Ram and Jael: Shakespeare in Translation | 12:15 - 13:00 | Main Quad Temporary Pop Up G02
Dr Lily Khan, UCL Hebrew and Jewish Studies
This session follows a recent Arts and Humanities Research Council-funded research project at UCL on the first translations of complete Shakespeare plays into Hebrew. Isaac Salkinson was a Lithuanian Jew who had converted to Christianity, and his translations of Othello and Romeo and Juliet were published in Vienna in 1874 and 1878 respectively. The translations are a product of the nineteenth-century Jewish Enlightenment project to create a modern European-style literature in Hebrew, before the language was revived as a vernacular in fin de siècle Palestine. Come along to this session to discover a fascinating and unique perspective on global Shakespeare. Dr Lily Kahn is Interim Head of Hebrew and Jewish Studies at UCL, and author of The First Hebrew Shakespeare Translations: A Bilingual Edition and Commentary (UCL Press, June 2017).
A Brief History of Cosmopolitanism | 12:15 - 13:00 | Main Quad Temporary Pop Up G01
Jacob von Baeyer, UCL Centre for Multidisciplinary and Intercultural Inquiry
Cosmopolitanism - the idea of a world citizenship - has recurred throughout the history of ideas, from ancient Greece to the Enlightenment, to modern-day academia. The notion is shared humanity is at once inherently logical and deeply utopian, but crucially it has always been a philosophic sideshow to history's dominant ideologies and discourses. This session will outline the history of this small-idea-with-big-aspirations, and argue for a cosmopolitan critique of the rising populism of today. Jakob von Baeyer's PhD research explores representations and usages of cosmopolitanism in contemporary theory and fiction. He is based in UCL's Centre for Multidisciplinary and Intercultural Inquiry, which encompasses research and teaching in Comparative Literature, Gender & Sexuality Studies, Philosophy, Politics and Economics of Health, Early Modern Studies, Translation, African Studies, Creative Critical Writing, Film Studies, European Culture and Thought, and Health Humanities.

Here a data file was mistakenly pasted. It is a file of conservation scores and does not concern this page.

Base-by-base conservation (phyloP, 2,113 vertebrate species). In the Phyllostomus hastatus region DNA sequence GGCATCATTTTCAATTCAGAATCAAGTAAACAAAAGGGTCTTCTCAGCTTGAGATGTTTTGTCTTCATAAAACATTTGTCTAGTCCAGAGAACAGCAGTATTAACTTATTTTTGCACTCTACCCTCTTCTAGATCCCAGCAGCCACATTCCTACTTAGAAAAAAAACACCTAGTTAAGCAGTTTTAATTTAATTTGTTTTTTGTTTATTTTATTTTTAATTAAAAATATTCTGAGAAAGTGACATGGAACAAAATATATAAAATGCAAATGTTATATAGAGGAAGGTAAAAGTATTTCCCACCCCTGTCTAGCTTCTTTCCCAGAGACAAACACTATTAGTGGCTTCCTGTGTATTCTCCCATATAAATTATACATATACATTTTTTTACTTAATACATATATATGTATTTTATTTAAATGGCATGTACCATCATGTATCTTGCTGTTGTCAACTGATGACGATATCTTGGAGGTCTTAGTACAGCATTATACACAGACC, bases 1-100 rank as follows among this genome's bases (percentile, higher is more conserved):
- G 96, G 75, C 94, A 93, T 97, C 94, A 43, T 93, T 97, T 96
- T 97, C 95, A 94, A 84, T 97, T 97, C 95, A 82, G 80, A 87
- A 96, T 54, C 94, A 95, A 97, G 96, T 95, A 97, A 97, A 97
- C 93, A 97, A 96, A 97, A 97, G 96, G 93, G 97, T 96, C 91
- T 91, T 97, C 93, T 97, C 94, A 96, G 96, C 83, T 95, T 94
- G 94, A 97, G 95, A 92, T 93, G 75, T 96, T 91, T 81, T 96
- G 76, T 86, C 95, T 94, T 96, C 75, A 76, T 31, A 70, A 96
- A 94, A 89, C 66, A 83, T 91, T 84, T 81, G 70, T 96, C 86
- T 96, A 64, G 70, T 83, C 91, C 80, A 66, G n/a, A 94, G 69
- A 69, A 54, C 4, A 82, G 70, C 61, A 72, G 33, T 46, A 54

Europe Through the Looking Glass: A Little Tour of Children's Books from Across the Continent (3) | 13:15 - 14:00 | Main Quad Pop Up G01
Dr Claudia Sternberg, UCL European Institute
This is the third and final session of the UCL European Institute's little tour of European children's literature. Hector Malot's Sans Famille* ("Family-Less") is the story of a foundling, and English aristocrat, who travels through France and England looking for a family--or some trace of the one he lost. This tear-jerker was a bizarre blend of melodrama and adventure novel. Jann Matlock is Senior Lecturer at the French Department. The Heart of Israel is a collection of short fictional stories directed primarily to the pupils of Italian Jewish schools. Their didactic aim is obvious; to make the children's hearts beat not only for Italy, the fatherland, but also for Judaism and for the Jewish people. Lattes depicts the two identities as perfectly compatible, and Jews as brave soldiers, good citizens, and models of patriotic and civic virtues. Carlotta Ferrara degli Uberti is a historian, and Lecturer in Italian Studies.
Cicero and Women | 13:15 - 14:00 | Main Quad Pop Up G02
Professor Gesine Manuwald, UCL Greek and Latin
The figure of the Roman orator and politician Cicero has had a flourishing reception in stage drama since the late sixteenth century. In many of these dramas his wife and his daughter appear, as well as historically significant and other female characters. Some of these characters are introduced to enable more love (sub)plots and thus to make the story more exciting, while others illustrate political attitudes or influence the activities of male magistrates. In a year in which an important anniversary of female participation in politics is being celebrated, we'll explore what Cicero's plays tell us about the role and representation of women in ancient Rome. Gesine Manuwald is Professor of Latin and currently Head of UCL's Department of Greek and Latin. Teaching of Classics began at UCL in 1828, and the department now offers a variety of interdisciplinary undergraduate and postgraduate degree programmes in classical literature, culture, and history.